Government says social media app 'presents unacceptable level of risk'
Federal government workers can no longer access their TikTok accounts using government-issued mobile phones.
Ottawa has banned the use of the Chinese-owned social media platform effective today, Feb. 28, citing cybersecurity concerns.
“Following a review of TikTok, the Chief Information Officer of Canada determined that it presents an unacceptable level of risk to privacy and security,” said Mona Fortier, president of the Treasury Board Secretariat, in a statement.
“The decision to remove and block TikTok from government mobile devices is being taken as a precaution, particularly given concerns about the legal regime that governs the information collected from mobile devices, and is in line with the approach of our international partners. On a mobile device, TikTok’s data collection methods provide considerable access to the contents of the phone.”
Just over a third (34 per cent) of employees express little-to-no concern about data theft at work, and 16 per cent believe they can't be targeted at all by cyber criminals, according to a previous Terranova Security report.
The Treasury Board Secretariat, meanwhile, is quick to point out that the move is simply a precautionary measure.
“The decision to remove and block TikTok from government mobile devices is being taken as a precaution, particularly given concerns about the legal regime that governs the information collected from mobile devices, and is in line with the approach of our international partners. On a mobile device, TikTok’s data collection methods provide considerable access to the contents of the phone,” says Fortier.
“While the risks of using this application are clear, we have no evidence at this point that government information has been compromised.”
Only 40 per cent of employers planned to offer cybersecurity training in 2022, IT company NOVIPRO previously reported.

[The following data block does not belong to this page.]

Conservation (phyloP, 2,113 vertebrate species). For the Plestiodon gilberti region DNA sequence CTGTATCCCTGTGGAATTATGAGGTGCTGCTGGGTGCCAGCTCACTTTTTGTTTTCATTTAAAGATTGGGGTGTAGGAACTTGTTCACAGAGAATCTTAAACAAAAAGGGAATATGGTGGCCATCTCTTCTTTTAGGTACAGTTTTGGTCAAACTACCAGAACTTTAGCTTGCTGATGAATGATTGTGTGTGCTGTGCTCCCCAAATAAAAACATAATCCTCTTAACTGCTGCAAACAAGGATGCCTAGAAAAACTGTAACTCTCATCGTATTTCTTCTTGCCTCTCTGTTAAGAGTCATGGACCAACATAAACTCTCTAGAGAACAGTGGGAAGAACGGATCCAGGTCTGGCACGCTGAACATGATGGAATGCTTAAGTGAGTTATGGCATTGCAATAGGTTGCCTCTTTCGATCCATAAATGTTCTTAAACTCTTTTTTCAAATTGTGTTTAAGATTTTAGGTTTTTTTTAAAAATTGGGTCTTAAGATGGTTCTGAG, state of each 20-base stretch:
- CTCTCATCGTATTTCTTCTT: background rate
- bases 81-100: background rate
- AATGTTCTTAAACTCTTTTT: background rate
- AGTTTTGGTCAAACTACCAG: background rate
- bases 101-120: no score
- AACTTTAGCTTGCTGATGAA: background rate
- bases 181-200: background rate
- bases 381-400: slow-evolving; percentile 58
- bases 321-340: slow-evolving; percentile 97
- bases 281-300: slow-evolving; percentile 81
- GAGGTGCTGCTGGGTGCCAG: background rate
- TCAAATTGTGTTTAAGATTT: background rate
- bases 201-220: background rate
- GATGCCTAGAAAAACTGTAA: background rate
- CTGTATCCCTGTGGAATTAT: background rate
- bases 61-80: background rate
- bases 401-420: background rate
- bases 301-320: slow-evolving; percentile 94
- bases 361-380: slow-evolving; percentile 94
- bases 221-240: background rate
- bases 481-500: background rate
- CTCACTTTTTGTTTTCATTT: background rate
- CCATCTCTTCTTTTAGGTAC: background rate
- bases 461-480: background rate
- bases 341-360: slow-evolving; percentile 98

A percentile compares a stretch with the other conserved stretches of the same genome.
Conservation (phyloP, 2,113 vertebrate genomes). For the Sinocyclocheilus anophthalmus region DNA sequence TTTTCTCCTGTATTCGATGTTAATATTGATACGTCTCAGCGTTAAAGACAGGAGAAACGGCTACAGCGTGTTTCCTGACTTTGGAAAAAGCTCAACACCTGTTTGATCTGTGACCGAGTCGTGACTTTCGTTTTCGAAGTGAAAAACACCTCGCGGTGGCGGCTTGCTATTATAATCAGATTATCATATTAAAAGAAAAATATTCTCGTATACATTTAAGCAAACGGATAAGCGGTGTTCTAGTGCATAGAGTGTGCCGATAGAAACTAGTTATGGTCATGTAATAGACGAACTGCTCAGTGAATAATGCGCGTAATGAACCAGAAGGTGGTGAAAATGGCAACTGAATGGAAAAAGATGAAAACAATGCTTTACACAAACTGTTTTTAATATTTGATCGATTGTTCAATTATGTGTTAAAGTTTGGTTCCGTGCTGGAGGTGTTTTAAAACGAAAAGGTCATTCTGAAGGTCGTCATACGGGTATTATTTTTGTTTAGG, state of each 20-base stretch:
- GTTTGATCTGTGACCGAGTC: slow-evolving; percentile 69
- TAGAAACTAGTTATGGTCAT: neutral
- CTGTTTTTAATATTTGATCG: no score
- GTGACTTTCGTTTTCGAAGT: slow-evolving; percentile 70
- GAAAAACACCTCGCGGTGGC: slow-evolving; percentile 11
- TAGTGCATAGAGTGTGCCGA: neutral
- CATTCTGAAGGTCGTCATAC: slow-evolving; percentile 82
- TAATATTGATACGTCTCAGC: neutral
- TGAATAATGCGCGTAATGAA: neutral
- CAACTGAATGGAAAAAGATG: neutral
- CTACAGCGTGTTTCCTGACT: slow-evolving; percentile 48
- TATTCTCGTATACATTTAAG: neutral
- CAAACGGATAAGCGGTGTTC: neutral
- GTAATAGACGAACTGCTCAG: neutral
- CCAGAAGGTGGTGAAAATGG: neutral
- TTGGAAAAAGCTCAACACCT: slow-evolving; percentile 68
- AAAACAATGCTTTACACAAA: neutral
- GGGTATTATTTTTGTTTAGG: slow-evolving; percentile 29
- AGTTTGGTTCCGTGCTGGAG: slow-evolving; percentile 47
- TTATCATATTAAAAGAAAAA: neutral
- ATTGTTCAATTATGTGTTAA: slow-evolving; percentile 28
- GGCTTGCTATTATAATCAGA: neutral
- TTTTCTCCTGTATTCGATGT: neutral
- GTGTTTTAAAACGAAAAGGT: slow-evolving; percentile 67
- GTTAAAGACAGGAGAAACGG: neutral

TikTok data collection
TikTok has become a major player in the social media field, but it “gained an edge through its ability to collect sensitive data about users, even when those users neither saved nor shared their content,” says nonprofit Center for Internet Security (CIS), headquartered in New York.
“TikTok’s data collection is more intrusive than other apps,” it says. The data TikTok collects from users include the following:
- Device details: device brand and model, Operating System (OS) version, mobile carrier, browsing history, app and file names and types, keystroke patterns or rhythms, wireless connections and geolocation
- Personally identifiable information (PII) as well as user data collected from other sources, including age, image, personal contacts, relationship status, preferences and other data collected through a single-sign on (SSO) feature that allows users to sign into TikTok from other platforms
- “The content of [messages] and information about when [messages are] sent, received and/or read.”
“Regardless of an organization’s position on TikTok specifically, it is imperative that guidelines be set forth in an Acceptable Use Policy (AUP) for business devices,” says CIS. “For those who would like to take it a step further, social media apps can be easily blocked by category or by specific infrastructure, such as Internet Protocol (IP) addresses and domain names.”
There was a 150 per cent year-over-year ransomware surge in 2020, yet 90 per cent of IT decision-makers claimed their organization would be willing to compromise on cyber security in favour of digital transformation, productivity or other goals, according to a previous report.
And the average cost of a breach back then exceeded $4.2 million.